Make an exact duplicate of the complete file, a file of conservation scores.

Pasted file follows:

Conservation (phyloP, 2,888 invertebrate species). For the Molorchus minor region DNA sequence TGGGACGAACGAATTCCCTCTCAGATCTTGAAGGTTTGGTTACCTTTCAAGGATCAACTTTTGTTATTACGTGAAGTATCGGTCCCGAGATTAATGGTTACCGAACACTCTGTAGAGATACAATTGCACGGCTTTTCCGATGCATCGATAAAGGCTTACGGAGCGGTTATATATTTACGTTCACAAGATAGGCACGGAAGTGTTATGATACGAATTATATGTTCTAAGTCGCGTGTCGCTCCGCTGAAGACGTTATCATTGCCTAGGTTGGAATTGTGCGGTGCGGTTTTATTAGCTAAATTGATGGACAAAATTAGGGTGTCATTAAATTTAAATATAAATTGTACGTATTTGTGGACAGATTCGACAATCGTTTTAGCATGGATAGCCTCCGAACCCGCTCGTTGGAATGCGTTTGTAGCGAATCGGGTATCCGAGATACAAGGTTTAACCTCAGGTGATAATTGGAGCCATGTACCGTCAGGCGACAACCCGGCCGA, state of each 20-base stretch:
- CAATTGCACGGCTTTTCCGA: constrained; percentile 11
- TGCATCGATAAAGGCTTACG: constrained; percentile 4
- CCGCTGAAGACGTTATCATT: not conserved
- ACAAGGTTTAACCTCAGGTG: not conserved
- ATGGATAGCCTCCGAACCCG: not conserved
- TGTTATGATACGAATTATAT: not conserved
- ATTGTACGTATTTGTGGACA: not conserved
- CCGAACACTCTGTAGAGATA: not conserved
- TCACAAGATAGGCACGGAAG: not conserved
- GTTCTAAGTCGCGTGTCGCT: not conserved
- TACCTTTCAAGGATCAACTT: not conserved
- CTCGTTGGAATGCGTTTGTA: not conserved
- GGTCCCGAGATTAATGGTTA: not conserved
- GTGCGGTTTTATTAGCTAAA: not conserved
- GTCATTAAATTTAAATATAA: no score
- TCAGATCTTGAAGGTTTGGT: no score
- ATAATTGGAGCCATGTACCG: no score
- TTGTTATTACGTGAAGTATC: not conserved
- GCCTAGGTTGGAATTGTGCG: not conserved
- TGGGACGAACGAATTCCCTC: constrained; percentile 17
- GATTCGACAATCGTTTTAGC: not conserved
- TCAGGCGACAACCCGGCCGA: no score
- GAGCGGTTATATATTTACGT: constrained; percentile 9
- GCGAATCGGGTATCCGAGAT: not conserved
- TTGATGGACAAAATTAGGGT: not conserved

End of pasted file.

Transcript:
Conservation (phyloP, 2,888 invertebrate species). For the Molorchus minor region DNA sequence TGGGACGAACGAATTCCCTCTCAGATCTTGAAGGTTTGGTTACCTTTCAAGGATCAACTTTTGTTATTACGTGAAGTATCGGTCCCGAGATTAATGGTTACCGAACACTCTGTAGAGATACAATTGCACGGCTTTTCCGATGCATCGATAAAGGCTTACGGAGCGGTTATATATTTACGTTCACAAGATAGGCACGGAAGTGTTATGATACGAATTATATGTTCTAAGTCGCGTGTCGCTCCGCTGAAGACGTTATCATTGCCTAGGTTGGAATTGTGCGGTGCGGTTTTATTAGCTAAATTGATGGACAAAATTAGGGTGTCATTAAATTTAAATATAAATTGTACGTATTTGTGGACAGATTCGACAATCGTTTTAGCATGGATAGCCTCCGAACCCGCTCGTTGGAATGCGTTTGTAGCGAATCGGGTATCCGAGATACAAGGTTTAACCTCAGGTGATAATTGGAGCCATGTACCGTCAGGCGACAACCCGGCCGA, state of each 20-base stretch:
- CAATTGCACGGCTTTTCCGA: constrained; percentile 11
- TGCATCGATAAAGGCTTACG: constrained; percentile 4
- CCGCTGAAGACGTTATCATT: not conserved
- ACAAGGTTTAACCTCAGGTG: not conserved
- ATGGATAGCCTCCGAACCCG: not conserved
- TGTTATGATACGAATTATAT: not conserved
- ATTGTACGTATTTGTGGACA: not conserved
- CCGAACACTCTGTAGAGATA: not conserved
- TCACAAGATAGGCACGGAAG: not conserved
- GTTCTAAGTCGCGTGTCGCT: not conserved
- TACCTTTCAAGGATCAACTT: not conserved
- CTCGTTGGAATGCGTTTGTA: not conserved
- GGTCCCGAGATTAATGGTTA: not conserved
- GTGCGGTTTTATTAGCTAAA: not conserved
- GTCATTAAATTTAAATATAA: no score
- TCAGATCTTGAAGGTTTGGT: no score
- ATAATTGGAGCCATGTACCG: no score
- TTGTTATTACGTGAAGTATC: not conserved
- GCCTAGGTTGGAATTGTGCG: not conserved
- TGGGACGAACGAATTCCCTC: constrained; percentile 17
- GATTCGACAATCGTTTTAGC: not conserved
- TCAGGCGACAACCCGGCCGA: no score
- GAGCGGTTATATATTTACGT: constrained; percentile 9
- GCGAATCGGGTATCCGAGAT: not conserved
- TTGATGGACAAAATTAGGGT: not conserved